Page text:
Depression is more than just feeling “sad”. It also includes a number of other possible symptoms, including poor eating and sleeping habits, lowered self-esteem, low energy, loss of interest in activities, difficulty concentrating and making decisions, feelings of helplessness or hopelessness, and even suicidal thoughts.
Depression and Weight Gain
All of these symptoms create extreme emotional upset that can wreak havoc on your weight. Because depression is such a miserable experience, poor eating, laziness, and excessive sleeping often become avenues for temporary relief. Unfortunately, overeating and a lack of bodily movement can add a lot of extra pounds. These self-defeating choices then serve to increase your depression, and so the cycle goes.
The best way to not allow depression to hurt your weight is to proactively and strategically manage your depression better to elevate your mood. Obviously, the better your mood becomes, the easier it is to make better eating, sleeping, and exercise choices. Here are a 3 ideas help you better control and elevate your mood:
1) Seek psychotherapy from a qualified psychotherapist. The therapy approach best shown to minimize depression is “cognitive-behavioral therapy”.
2) Search out and utilize quality self-help materials for depression. I recommend 2 possible workbooks: The Feeling Good Handbook by Burns and Mind Over Mood by Greenberger and Padesky.
3) Consider taking a supplement to minimize the depression from a biological angle. An assessment for antidepressant medication from a psychiatrist is an option. A second is to look into natural supplements such as strategic vitamins, minerals, herbs, and health foods. A good resource natural supplement information is Prescription for Nutritional Healing by Balch.
Depression is more than a risk to your weight. It can be a serious issue needing direct professional intervention. Please consider the ideas above to start. Remember, life is too short to be unhappy, let alone overweight. Think about it.
Keeping It Off
Even though a person may lose some weight, the real challenge comes in keeping it off. This is especially true when the diet and/or exercise program used to lose the weight was someone else's formal plan. Most of the time you won't want to do this no-fun plan rest of your life (i.e., the no-carb Atkins/no blueberry muffins the rest of your life diet plan).
The natural tendency once you've lost the weight is to celebrate! And what is our favorite way to celebrate as people? By pigging out and putting back the weight. In a 2002 Consumer Report study entitled "The Truth About Dieting", 8,000 successful dieters who had kept off their lost weight at least a year revealed that the overwhelming majority of them (81%) created their own personalized diet program. The other 19% of the successes eventually adopted their own healthy, lower weight eating and exercise plan and lifestyle.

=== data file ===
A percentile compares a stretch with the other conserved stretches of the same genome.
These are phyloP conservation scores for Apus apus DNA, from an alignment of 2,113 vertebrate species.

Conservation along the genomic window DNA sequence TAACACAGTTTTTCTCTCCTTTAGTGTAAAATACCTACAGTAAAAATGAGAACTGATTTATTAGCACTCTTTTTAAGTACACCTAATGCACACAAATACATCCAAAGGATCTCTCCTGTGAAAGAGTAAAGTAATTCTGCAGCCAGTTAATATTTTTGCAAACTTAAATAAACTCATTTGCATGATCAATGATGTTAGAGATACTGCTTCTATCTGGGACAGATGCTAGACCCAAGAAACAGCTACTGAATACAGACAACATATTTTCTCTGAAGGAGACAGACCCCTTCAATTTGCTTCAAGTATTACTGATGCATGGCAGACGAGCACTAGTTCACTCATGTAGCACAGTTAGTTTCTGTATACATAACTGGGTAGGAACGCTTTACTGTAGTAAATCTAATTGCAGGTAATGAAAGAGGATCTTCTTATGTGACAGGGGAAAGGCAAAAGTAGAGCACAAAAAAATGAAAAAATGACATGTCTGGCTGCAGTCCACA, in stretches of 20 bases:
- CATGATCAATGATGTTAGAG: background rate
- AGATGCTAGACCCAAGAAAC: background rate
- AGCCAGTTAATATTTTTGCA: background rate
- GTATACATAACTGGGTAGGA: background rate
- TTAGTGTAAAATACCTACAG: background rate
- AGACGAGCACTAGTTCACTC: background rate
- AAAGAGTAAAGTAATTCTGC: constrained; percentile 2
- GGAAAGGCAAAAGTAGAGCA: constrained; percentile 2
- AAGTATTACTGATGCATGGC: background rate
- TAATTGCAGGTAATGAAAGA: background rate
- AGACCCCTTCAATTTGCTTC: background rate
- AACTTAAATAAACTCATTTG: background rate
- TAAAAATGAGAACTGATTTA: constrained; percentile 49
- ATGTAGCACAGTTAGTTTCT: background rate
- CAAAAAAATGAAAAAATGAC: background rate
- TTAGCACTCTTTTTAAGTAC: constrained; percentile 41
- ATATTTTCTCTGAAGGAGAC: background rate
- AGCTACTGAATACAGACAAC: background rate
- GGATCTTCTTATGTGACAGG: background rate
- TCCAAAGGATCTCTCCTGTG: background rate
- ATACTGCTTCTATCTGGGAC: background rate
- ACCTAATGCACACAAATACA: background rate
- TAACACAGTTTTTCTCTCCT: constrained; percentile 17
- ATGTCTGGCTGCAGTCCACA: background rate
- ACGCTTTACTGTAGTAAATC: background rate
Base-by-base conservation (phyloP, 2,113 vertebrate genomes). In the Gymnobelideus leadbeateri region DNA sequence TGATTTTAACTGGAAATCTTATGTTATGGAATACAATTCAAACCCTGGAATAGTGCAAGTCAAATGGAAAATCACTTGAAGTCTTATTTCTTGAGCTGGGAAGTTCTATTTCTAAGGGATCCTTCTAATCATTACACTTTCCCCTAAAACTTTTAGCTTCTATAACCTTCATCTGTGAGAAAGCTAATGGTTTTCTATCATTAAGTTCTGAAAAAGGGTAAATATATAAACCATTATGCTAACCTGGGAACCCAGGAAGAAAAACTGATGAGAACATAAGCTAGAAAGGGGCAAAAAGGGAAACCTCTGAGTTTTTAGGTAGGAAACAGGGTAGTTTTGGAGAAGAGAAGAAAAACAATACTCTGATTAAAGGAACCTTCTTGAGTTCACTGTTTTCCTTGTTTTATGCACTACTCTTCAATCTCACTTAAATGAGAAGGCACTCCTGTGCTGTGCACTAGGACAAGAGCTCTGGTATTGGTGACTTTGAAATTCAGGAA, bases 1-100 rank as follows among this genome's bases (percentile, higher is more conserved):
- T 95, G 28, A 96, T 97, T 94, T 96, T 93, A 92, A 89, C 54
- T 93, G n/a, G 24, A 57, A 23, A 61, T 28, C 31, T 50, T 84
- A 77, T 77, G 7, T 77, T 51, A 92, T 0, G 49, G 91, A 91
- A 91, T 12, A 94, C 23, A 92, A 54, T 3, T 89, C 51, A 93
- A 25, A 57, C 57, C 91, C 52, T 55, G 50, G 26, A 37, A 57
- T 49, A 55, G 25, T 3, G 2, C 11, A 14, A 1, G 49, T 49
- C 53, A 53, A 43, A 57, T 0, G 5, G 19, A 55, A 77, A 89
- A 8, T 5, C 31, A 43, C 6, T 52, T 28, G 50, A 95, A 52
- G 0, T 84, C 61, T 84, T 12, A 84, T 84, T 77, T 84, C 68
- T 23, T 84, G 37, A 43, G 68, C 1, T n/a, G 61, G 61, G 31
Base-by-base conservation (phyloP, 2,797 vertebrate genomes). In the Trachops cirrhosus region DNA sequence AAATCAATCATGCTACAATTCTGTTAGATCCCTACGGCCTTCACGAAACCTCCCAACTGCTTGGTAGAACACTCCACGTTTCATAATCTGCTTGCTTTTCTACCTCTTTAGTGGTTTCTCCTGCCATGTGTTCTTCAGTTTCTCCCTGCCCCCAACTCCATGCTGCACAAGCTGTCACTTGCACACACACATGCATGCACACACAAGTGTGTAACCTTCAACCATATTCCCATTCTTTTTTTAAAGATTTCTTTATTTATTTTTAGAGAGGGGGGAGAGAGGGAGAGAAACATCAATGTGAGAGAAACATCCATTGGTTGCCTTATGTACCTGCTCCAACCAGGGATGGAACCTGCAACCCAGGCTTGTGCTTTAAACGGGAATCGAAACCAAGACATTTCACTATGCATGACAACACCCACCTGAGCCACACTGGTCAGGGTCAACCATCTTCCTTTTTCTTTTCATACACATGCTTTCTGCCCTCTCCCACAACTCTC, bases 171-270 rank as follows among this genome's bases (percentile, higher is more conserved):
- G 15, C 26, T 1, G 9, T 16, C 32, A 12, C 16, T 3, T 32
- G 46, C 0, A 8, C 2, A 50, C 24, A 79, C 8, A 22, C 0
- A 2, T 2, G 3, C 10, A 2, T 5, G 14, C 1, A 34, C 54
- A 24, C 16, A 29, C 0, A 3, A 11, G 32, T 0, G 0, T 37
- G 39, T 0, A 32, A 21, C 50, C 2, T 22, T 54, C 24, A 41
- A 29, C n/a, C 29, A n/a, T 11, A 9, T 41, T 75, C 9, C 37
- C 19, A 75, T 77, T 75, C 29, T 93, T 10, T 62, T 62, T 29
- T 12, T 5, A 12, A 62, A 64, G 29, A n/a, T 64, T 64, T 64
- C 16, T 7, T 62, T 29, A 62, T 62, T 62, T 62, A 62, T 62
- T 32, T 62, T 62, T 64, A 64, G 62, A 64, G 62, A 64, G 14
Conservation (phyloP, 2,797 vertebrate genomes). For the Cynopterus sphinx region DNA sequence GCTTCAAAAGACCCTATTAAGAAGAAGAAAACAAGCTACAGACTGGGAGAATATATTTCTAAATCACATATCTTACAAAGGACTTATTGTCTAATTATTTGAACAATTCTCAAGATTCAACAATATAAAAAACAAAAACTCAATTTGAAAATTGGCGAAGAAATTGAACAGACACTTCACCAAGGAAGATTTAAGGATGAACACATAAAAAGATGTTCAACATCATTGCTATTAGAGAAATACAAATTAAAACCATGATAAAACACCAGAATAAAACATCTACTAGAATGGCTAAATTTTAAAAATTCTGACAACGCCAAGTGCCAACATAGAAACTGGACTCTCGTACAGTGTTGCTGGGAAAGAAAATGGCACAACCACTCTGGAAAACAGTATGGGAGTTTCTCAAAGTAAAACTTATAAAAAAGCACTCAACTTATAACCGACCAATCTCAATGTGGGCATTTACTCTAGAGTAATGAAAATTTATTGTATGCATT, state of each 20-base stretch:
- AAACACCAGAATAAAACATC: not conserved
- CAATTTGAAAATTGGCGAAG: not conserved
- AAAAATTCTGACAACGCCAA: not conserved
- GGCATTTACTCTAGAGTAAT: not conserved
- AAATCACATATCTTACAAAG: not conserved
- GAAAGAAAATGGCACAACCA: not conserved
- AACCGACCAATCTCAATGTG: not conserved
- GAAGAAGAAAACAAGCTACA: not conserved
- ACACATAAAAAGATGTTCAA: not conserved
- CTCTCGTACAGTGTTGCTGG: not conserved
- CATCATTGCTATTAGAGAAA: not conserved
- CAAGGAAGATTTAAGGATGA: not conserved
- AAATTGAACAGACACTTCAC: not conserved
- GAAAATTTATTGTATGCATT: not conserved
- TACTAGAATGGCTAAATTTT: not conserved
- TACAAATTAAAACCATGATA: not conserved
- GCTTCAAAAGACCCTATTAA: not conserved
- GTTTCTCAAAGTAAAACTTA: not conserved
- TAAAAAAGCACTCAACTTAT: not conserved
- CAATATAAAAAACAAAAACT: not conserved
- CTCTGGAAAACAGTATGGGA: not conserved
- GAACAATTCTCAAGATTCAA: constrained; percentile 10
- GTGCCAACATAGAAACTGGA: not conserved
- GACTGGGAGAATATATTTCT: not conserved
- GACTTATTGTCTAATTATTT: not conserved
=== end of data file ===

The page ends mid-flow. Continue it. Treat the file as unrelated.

So, the first key to losing and keeping the weight off is to 1) research and create an effective personalized diet and exercise plan that you are willing to do, stick with, and incorporate into a permanent lifestyle change.
Other suggestions for keeping the weight off
2) Be flexible and adjust and adapt over time. What worked at one time may not work later. Continue tracking, adjusting, and refining your maintenance plan with what works. while dropping or modifying what doesn't. Continue to track your efforts and research new ideas.
3) Resist laziness. Remember to keep working hard and to pace yourself. Don't start cutting corners and going back to old ways. You lost the weight because you made some strong choices and sacrifices. Don't allow laziness to ruin your hard work and efforts down the road.
4) Resist pride. Great, you lost some weight. Congratulations. No don't get too cocky. Don't think you're too strong now and allow yourself to be placed in tempting situations that will compromise your success. For instance, don't spend a bunch of time at the grocery store checking out the doughnuts that you"used to" eat. If you're not careful, it won't be a "used to" anymore.
5) Keep tracking your weight, body fat percentage, and looks in the mirror. The numbers don't lie and the mirror doesn't either. Try to not slip, but if you see it starting to happen, nip it in the bud and makes the necessary course corrections ASAP! It's like the old saying goes, "it's better to kill a monster while it's small". You don't want it to grow the size of Godzilla and knock over the buildings you've worked so hard to construct! (That is, your lower weight and better body).
In short, stick with it. Pace and refine yourself and your plan. Don't get lazy, sloppy, or prideful. You can keep it off. It's just a permanent assignment. A healthy, lower weight lifestyle is a permanent lifestyle. To thine own self be true!